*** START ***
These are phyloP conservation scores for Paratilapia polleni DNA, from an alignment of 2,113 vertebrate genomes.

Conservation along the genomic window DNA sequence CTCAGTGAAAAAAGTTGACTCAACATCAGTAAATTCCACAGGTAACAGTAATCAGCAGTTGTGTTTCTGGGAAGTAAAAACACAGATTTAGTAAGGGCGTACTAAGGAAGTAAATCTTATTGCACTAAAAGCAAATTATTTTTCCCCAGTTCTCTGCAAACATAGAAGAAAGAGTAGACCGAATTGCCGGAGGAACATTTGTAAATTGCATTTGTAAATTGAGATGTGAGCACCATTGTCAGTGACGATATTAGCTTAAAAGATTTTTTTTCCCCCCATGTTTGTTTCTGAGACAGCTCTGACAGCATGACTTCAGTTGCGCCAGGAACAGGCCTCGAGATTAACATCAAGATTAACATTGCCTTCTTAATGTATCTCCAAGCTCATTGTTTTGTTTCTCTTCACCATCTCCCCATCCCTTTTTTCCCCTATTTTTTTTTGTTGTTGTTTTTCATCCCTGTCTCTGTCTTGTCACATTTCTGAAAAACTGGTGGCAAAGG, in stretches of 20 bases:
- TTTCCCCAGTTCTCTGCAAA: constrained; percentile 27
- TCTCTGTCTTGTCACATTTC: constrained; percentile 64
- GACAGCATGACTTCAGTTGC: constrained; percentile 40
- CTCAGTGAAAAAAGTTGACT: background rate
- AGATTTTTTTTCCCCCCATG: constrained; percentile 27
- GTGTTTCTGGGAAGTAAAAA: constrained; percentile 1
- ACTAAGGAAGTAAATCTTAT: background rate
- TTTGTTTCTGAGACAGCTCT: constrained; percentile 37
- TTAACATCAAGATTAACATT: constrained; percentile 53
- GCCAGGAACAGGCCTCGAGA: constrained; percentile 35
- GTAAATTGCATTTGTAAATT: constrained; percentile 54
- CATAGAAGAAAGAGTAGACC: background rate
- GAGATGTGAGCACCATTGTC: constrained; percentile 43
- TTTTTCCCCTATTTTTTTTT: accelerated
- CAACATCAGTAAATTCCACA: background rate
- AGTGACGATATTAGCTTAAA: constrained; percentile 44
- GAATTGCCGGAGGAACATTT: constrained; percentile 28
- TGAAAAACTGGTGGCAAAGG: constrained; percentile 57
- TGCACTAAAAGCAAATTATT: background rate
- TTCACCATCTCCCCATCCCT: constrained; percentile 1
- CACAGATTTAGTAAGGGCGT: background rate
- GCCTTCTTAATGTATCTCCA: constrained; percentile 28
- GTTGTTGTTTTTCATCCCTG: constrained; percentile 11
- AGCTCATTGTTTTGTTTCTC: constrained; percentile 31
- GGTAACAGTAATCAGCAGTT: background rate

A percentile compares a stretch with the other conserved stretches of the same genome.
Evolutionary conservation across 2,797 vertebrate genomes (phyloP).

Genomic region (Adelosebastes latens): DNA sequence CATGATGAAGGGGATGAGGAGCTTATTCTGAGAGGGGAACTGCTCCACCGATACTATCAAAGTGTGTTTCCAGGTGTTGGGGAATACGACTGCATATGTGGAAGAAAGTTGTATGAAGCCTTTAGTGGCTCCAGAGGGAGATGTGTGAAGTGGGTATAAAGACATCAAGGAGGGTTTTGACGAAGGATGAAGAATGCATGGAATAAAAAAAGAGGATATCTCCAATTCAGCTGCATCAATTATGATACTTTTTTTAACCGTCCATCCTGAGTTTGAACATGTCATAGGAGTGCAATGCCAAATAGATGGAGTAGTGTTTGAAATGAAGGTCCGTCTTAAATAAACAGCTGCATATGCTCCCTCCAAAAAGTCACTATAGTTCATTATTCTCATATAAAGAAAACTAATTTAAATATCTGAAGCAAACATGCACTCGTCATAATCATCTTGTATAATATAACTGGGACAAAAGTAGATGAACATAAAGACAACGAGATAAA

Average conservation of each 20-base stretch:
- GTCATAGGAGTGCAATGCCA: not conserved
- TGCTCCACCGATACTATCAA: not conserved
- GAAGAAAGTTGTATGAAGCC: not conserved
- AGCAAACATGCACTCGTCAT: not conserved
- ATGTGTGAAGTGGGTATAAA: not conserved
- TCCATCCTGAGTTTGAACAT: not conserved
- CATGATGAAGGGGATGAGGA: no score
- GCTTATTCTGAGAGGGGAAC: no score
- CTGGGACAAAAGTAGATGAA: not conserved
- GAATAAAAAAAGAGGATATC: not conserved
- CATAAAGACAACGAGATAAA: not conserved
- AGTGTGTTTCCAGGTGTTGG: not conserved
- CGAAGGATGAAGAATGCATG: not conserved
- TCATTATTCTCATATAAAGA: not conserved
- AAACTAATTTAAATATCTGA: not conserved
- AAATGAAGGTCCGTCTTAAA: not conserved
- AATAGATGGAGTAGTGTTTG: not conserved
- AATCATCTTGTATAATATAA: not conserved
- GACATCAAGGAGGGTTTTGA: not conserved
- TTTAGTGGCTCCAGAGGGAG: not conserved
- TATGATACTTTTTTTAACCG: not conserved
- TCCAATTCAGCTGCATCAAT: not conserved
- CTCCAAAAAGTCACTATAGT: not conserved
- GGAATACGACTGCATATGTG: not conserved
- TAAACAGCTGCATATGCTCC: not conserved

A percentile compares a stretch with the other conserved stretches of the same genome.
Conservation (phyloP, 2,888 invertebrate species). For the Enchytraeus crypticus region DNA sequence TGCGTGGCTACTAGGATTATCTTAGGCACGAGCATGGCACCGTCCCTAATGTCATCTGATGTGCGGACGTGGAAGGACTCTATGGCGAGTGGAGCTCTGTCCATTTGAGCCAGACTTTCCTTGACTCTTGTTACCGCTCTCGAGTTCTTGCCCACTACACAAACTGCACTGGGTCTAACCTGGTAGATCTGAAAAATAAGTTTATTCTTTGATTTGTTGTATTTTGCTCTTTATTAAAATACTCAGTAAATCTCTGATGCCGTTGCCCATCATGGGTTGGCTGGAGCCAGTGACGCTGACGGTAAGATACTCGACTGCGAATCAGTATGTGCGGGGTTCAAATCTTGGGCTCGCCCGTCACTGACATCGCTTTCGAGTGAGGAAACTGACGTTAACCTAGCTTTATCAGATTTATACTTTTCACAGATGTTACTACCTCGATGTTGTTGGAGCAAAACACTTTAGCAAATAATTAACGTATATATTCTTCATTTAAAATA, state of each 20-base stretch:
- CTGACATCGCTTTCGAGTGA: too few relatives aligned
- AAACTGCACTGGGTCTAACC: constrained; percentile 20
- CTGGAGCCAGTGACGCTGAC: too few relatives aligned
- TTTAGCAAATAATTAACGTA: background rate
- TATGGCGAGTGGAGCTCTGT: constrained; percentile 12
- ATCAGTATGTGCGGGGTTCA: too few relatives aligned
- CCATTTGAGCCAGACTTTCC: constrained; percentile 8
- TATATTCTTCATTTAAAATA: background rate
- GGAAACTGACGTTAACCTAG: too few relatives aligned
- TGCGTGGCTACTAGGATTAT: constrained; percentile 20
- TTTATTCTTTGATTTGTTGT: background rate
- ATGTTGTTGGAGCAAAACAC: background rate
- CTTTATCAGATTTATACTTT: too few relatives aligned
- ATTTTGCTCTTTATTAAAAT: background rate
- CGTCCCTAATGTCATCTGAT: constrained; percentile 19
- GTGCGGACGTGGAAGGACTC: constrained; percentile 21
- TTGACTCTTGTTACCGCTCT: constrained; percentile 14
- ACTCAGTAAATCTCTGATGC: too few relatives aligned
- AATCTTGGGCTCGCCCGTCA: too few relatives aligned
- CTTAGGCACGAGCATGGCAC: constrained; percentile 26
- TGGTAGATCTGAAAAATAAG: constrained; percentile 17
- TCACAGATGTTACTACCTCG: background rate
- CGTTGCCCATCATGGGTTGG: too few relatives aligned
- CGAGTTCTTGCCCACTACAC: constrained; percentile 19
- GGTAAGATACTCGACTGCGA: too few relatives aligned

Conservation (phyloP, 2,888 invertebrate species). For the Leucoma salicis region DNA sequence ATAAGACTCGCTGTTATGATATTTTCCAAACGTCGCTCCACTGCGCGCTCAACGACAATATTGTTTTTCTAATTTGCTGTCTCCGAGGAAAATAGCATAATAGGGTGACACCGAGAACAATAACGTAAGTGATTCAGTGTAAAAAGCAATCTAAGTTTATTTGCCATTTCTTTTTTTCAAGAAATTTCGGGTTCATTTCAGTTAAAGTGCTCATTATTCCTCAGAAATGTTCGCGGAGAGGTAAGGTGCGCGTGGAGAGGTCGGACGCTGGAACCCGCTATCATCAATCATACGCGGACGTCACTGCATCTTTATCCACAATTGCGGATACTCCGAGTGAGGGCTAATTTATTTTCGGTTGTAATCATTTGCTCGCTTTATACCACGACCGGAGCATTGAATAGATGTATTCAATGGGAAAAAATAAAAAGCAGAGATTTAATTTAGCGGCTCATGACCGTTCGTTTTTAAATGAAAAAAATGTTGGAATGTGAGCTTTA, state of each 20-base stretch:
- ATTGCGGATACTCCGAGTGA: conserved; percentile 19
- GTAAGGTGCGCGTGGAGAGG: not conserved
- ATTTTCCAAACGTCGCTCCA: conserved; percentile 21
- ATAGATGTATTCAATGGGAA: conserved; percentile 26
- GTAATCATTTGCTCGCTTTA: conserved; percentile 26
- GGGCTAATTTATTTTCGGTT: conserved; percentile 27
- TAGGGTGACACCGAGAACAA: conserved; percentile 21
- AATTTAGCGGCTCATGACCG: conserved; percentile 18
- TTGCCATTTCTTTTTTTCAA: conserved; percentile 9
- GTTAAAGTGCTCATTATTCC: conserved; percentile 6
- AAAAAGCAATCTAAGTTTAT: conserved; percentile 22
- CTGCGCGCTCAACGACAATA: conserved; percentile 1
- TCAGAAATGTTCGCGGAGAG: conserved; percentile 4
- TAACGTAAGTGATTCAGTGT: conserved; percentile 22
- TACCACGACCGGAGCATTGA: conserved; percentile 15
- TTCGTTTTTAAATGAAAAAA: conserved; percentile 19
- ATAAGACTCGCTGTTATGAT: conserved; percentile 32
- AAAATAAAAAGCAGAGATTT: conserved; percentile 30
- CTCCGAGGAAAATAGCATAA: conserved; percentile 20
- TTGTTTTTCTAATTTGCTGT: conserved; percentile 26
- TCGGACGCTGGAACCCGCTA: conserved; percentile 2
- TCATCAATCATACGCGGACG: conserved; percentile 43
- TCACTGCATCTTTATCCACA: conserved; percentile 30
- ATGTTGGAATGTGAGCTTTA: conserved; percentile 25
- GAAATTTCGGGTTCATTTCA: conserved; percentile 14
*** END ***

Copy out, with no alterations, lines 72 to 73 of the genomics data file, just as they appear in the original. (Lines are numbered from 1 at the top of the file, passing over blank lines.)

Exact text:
- ATTTTGCTCTTTATTAAAAT: background rate
- CGTCCCTAATGTCATCTGAT: constrained; percentile 19